It's August and that means at every corner, you will see a back to school sign. Is your anxiety already spiking!!!??? The hunting and gathering of supplies, the rush to here and there, the prepping and planning of meals. With food allergies, add on top of that list coming up with substitutions that are also quick, safe, and Easy! Honestly, this sounds purely exhausting for parents and caregivers that send their children to an out of home school.
In this two-part blog post, we want to provide a basic floorplan for every parent of food allergic children going to an out of home school.
First and foremost, you will need to start this part well before school begins. If you have decided on a school for your children, contact the principal to schedule an in-person meet and greet. Everyone responsible for your child's safety will need to meet to build a foundation of understanding and trust. This time is to also discuss the needs of the child and what needs to happen in order to get there if currently not in place. The fundamental intention is creating a safe space for all children, including those with food allergies. The principal should be able to assist in getting the teacher and school nurse in on the meeting.
Chancing anything is a huge NO-NO. Preparation is always the name of the game for any special events, outings, or any place your child will be for a long period of time and without you being there.
Also, schedule an appointment with your pediatrician and allergist. You will need to provide your school with doctor's information and it could prove helpful and necessary to meet with every doctor that is an integral part of your child's wellness. They may be able to provide any necessary paperwork for the school, and if filing, for health care plans with the school. For more detailed information on this, check out the following links that may help pave the way to a safer path for your child's school life with allergies.
FARE, Food Allergy Research & Education
Specific to school information link: https://www.foodallergy.org/managing-food-allergies/at-school
Kids with Food Allergies
Specific to school health plans link: http://www.kidswithfoodallergies.org/page/school-health-care-plans-for-child-with-food-allergies.aspx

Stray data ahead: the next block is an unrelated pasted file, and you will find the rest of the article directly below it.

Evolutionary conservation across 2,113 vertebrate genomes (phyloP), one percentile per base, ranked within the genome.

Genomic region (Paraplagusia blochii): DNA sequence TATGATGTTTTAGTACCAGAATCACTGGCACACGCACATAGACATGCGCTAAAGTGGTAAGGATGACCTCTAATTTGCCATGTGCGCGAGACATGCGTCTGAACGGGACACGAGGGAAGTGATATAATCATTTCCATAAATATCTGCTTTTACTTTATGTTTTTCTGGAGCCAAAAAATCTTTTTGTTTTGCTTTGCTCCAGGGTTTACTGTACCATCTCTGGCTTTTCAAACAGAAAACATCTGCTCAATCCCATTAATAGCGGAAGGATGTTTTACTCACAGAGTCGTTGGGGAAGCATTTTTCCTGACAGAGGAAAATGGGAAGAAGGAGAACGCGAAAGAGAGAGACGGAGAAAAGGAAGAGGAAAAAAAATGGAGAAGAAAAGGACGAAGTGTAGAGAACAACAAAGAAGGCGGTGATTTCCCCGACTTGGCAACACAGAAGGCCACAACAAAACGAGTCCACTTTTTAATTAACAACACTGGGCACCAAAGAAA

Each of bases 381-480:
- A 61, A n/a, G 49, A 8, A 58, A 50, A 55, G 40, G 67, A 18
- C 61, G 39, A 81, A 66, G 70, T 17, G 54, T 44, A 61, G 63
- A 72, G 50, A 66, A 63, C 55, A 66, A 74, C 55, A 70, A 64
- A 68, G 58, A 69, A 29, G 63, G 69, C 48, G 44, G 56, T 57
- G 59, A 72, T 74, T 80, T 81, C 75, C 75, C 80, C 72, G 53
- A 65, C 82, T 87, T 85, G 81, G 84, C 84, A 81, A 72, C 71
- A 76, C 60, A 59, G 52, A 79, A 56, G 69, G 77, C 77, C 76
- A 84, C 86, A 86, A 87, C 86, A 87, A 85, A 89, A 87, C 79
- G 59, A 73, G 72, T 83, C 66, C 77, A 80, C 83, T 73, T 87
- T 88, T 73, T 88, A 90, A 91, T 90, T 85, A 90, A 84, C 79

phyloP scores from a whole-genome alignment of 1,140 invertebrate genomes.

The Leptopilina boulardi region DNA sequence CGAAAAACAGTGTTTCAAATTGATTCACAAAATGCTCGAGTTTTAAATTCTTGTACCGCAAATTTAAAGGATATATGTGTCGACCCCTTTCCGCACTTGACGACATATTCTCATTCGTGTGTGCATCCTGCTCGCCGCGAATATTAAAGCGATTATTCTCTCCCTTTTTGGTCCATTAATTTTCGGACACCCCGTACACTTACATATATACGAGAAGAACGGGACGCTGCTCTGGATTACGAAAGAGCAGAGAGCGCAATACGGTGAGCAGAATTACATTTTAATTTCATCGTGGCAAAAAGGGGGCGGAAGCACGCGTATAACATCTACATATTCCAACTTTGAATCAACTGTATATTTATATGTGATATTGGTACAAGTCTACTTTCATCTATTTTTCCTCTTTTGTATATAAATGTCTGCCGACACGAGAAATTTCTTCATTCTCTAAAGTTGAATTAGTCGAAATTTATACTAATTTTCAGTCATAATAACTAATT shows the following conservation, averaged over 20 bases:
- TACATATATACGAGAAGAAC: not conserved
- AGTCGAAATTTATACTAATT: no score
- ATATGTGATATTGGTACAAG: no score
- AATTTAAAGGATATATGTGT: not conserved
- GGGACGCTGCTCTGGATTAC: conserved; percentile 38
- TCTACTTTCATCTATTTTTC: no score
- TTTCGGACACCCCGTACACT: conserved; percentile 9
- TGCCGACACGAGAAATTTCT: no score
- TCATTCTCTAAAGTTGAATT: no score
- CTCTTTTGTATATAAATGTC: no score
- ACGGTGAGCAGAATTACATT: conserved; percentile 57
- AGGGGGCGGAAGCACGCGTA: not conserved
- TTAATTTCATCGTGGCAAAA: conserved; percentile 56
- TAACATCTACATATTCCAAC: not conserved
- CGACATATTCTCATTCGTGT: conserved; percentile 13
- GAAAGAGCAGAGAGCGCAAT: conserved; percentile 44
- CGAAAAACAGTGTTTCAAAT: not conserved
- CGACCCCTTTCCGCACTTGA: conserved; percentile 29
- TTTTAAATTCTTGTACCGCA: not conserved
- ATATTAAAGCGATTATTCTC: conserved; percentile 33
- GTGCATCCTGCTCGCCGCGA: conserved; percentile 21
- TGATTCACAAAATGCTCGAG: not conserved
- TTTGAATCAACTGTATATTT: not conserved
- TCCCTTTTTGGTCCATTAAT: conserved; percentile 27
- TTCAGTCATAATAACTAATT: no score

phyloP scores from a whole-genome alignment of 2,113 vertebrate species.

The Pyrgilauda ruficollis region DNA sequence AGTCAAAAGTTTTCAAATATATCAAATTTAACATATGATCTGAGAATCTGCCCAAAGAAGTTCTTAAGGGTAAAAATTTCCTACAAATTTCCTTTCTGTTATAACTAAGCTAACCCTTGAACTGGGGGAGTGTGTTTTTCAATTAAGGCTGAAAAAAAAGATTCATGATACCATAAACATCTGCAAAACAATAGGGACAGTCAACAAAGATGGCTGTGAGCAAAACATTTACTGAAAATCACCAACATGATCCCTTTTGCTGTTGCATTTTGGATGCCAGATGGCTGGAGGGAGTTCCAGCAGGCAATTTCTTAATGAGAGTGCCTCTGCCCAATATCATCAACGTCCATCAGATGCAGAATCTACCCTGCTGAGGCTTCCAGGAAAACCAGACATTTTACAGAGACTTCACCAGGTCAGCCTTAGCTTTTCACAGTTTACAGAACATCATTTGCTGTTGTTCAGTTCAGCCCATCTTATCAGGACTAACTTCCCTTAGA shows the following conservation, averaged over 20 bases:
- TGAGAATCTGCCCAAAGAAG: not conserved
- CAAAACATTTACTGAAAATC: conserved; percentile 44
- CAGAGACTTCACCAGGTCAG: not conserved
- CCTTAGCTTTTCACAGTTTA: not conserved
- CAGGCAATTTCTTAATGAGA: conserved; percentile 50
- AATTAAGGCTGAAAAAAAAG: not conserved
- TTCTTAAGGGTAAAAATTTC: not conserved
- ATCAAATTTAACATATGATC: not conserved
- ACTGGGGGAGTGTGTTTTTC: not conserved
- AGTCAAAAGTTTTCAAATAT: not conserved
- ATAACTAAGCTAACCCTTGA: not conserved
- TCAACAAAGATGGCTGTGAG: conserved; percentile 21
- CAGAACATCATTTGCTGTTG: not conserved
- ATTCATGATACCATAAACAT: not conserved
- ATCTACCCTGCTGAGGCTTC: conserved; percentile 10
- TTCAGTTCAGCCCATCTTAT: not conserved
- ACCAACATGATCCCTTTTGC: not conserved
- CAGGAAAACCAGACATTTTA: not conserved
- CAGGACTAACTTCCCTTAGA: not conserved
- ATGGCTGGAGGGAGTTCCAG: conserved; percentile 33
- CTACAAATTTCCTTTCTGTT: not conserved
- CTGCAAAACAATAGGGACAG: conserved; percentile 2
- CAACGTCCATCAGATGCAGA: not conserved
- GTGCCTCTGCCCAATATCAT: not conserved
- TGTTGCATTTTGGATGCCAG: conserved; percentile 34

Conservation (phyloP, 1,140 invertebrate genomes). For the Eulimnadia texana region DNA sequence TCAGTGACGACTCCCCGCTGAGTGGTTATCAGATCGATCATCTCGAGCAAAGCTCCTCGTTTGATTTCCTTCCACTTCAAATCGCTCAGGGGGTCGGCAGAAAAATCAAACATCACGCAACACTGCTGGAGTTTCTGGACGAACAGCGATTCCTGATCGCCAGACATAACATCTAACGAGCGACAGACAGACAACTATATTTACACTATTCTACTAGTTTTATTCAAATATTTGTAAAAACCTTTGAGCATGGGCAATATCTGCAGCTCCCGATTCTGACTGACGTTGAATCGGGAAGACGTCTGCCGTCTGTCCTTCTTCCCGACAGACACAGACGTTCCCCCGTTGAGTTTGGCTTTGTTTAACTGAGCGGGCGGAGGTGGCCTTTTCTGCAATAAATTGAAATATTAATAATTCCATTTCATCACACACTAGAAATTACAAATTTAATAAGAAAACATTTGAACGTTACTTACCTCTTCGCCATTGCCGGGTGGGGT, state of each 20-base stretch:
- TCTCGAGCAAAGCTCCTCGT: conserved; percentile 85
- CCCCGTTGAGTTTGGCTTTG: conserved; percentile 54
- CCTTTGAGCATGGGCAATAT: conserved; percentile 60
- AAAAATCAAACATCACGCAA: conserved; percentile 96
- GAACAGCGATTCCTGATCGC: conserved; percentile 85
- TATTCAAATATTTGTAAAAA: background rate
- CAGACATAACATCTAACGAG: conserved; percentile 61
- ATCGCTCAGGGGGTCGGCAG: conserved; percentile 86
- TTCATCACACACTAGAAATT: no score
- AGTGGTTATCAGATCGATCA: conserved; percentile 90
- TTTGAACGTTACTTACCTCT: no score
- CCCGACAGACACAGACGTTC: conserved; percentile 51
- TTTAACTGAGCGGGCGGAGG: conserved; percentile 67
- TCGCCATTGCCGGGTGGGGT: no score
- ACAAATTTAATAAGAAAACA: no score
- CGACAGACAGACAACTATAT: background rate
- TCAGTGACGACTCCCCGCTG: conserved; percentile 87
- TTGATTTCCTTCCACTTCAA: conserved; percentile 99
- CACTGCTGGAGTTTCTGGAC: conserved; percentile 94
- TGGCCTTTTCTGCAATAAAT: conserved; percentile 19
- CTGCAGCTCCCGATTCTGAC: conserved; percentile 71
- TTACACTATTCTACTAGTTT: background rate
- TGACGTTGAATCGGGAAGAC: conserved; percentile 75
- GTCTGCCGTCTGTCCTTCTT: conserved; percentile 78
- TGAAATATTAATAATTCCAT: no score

We recently got a taste of out of home school when our seven year old went to a six hour camp for a week. I really grew more respect for parents that do this all the time! Out of five days, I had to go back twice as I didn't follow the supply list or theme of the day close enough! I found it humorous later but all the driving back and forth…ouch. I was quite prepared when it came to our daughter's lunches, however. Point blank, you have to be. Even before we signed up, we met with the Camp Director, scouted out the camp site and discussed worse case scenarios with coming into contact with specific allergens and how we can avoid that.
Once we did this and felt more comfortable to proceed in signing up, I familiarized myself with the daily things they would do and need. First up, food storage. After some research, I ordered a lunchbox that had an area for a thermos to keep food warm. We ended up purchasing this one (OmieBox Bento Lunch Box With Insulated Thermos) and it was truly helpful. Here are some pictures from that week of what we packed in her lunchbox.
An insulated water bottle could also be helpful, if in fact schools allow water bottles in the class room.
An absolute must will be a medication pack. This can be homemade with clear, plastic bags clearly marked with child's name. Also, looking on etsy.com or Amazon.com, you will find some options of pre-made bags that can be tailored to your needs.
The bare necessities for this medication pack should include:
Last year, it was reported about the hefty price tag brought on by the makers of one of most prescribed ephiniphen injectors, which I'm sure caused a lot of pain and frustration. We are blessed to have insurance through my husband's employer and did not feel the effects of this drastic price change. If you do not have insurance that helps pay for these, please visit this link for information on ways to acquire epi-pens at a discount:
If anyone has a suggestion on ways of acquiring epi-pens without insurance, I'd like to know what you have encountered. Not being able to get an epi-pen when you have life threatening food allergies is just cruel.
One other supply you may want to highly consider is an allergy id bracelet. As of late, I have found a number of sites that offer pretty trendy apparel for the allergic crowd. A bracelet will alert any emergency technician of your specific needs. I do not want to think anything bad could or would happen to any of our food allergic children but things happen. Be prepared so a worst case scenario is already thought about and planned for avoidance.
These links below are helpful sites with ordering ID supplies that fit your family's needs and styles:
Be sure to check back in with us as we will post a couple truly easy and fast meals you can send off with your child!
Until then, enjoy every day of Summer we are given!